Saturday, February 2, 2013


What I like best about John Carpenter's seminal Halloween is his masterful use of non-horror elements and atmospherics to create an aura of almost suffocating dread and impending violence.  The film is virtually unmatched in its ability to coax horror out of the daylight, the oblique and vague infinity of night absolutely trumped by the sheer and ghastly presence of massive stretches of empty space and the gnawing horror of a lone car slowly passing through the streets.  The true terror of Halloween for me lies not in the grisly murders Michael Myers perpetrates in Haddonfield but instead in the relentless stalking he subjects Laurie to in the opening half of the picture.  His obsessive and haunting pursuit almost defines Carpenter's film and imbues it with a sense of hopelessness and nihilism not oft found in American cinema since.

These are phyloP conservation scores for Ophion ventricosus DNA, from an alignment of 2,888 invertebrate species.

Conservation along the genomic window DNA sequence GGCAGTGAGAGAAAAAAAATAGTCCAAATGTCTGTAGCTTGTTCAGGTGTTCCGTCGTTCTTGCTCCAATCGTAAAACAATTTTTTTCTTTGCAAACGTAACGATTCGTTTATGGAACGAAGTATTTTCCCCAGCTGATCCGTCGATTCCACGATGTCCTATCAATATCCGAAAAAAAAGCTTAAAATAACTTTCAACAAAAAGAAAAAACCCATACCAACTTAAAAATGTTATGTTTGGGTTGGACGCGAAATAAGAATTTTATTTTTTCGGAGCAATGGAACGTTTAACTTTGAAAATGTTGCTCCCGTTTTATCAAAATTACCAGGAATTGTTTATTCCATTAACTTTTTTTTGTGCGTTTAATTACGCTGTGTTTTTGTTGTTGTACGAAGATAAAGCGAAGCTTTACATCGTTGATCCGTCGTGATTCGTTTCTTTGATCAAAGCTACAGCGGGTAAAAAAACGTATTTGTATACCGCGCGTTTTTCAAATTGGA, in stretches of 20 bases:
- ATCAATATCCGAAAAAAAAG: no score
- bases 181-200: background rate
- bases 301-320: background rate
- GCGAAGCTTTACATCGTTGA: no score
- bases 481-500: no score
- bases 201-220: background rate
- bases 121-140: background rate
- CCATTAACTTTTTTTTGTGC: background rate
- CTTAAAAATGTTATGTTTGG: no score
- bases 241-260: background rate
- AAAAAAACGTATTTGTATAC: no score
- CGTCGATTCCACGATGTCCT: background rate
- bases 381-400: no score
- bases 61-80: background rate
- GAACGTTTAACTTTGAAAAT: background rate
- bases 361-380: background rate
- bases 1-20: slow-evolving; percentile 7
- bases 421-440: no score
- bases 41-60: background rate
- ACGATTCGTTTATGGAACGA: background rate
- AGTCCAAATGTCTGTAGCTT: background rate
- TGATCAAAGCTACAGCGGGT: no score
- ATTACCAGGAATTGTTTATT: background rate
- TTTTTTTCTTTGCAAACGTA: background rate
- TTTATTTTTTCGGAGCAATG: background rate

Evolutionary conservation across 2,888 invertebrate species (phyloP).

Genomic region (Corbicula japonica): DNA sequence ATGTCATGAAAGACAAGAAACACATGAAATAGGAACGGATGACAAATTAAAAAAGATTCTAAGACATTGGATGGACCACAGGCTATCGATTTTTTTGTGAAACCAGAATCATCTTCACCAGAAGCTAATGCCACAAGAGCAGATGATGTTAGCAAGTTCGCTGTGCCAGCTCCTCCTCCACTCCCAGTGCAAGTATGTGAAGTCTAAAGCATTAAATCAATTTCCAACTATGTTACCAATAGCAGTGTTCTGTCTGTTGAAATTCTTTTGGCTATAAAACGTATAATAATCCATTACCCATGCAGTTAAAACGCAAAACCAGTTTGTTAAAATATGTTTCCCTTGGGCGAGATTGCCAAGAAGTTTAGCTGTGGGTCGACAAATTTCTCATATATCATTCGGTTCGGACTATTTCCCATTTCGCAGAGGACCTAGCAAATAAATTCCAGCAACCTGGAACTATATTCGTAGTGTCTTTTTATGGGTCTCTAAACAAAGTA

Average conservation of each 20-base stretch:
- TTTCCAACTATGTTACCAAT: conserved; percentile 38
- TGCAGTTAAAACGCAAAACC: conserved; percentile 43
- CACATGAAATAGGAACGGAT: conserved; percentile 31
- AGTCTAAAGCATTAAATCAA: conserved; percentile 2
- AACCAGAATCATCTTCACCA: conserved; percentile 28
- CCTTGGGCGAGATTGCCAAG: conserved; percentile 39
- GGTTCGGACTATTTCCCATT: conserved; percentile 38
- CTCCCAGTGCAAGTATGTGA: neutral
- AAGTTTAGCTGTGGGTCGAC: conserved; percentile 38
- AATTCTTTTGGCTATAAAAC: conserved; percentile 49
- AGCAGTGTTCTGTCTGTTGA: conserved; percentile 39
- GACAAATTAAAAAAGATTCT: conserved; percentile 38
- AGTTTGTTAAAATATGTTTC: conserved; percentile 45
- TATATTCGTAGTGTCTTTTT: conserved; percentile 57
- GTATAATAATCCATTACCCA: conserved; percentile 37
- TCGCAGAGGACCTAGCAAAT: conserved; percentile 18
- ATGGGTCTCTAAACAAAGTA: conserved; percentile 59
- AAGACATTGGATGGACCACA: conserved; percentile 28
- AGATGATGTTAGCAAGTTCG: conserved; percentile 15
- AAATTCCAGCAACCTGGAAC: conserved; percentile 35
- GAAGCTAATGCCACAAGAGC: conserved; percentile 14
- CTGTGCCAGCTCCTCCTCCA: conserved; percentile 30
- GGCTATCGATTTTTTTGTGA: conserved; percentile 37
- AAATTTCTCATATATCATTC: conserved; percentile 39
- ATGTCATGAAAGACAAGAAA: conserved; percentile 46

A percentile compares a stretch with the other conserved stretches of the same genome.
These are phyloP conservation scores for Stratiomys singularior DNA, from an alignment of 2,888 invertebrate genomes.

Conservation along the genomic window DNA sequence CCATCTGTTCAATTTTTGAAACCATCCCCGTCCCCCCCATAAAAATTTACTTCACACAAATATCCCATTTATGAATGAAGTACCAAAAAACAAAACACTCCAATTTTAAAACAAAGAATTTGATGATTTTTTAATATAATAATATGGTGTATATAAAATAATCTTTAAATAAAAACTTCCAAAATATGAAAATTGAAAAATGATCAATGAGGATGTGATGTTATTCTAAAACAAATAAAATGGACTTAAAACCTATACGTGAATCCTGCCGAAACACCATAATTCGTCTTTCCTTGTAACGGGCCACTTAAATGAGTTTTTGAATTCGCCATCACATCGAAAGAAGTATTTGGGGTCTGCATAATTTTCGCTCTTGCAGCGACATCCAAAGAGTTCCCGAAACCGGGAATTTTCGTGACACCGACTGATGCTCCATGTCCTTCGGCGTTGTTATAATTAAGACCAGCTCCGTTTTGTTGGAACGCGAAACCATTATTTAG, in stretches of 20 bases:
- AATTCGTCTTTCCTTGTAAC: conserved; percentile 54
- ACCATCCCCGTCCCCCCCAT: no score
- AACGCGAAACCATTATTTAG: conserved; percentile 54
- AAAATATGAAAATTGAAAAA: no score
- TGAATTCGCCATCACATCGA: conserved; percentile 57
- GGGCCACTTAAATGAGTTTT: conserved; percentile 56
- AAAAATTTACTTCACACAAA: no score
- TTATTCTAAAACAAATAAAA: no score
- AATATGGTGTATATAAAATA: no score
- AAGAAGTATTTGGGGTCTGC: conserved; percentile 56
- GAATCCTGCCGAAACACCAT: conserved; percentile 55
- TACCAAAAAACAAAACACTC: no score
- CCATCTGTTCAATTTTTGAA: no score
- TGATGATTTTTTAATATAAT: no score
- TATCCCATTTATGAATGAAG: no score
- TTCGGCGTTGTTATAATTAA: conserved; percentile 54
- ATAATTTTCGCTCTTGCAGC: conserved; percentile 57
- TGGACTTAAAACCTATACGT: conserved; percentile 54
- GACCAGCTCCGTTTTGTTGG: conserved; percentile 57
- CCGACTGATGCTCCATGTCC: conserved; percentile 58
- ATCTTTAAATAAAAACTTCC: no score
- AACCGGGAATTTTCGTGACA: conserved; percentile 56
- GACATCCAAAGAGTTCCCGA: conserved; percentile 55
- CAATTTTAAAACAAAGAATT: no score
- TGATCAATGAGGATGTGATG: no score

In my approach to the soundtrack I have foregone any display of violence or severity, attempting to hone in on Carpenter and Howarth's desolate evocations of senseless and bloody-minded obstinance.  These are the emptiest spaces of "Halloween," given leave to walk the night and weave themselves into the fabrics of their physical presences.  Dead eyes stare back, hollow and full of the yawning bleak.

-Cory Strand

Packaged in a DVD case in a limited edition of 5 hand-numbered copies.  $18 ppd. in the United States, $30 rest of world.


No comments:

Post a Comment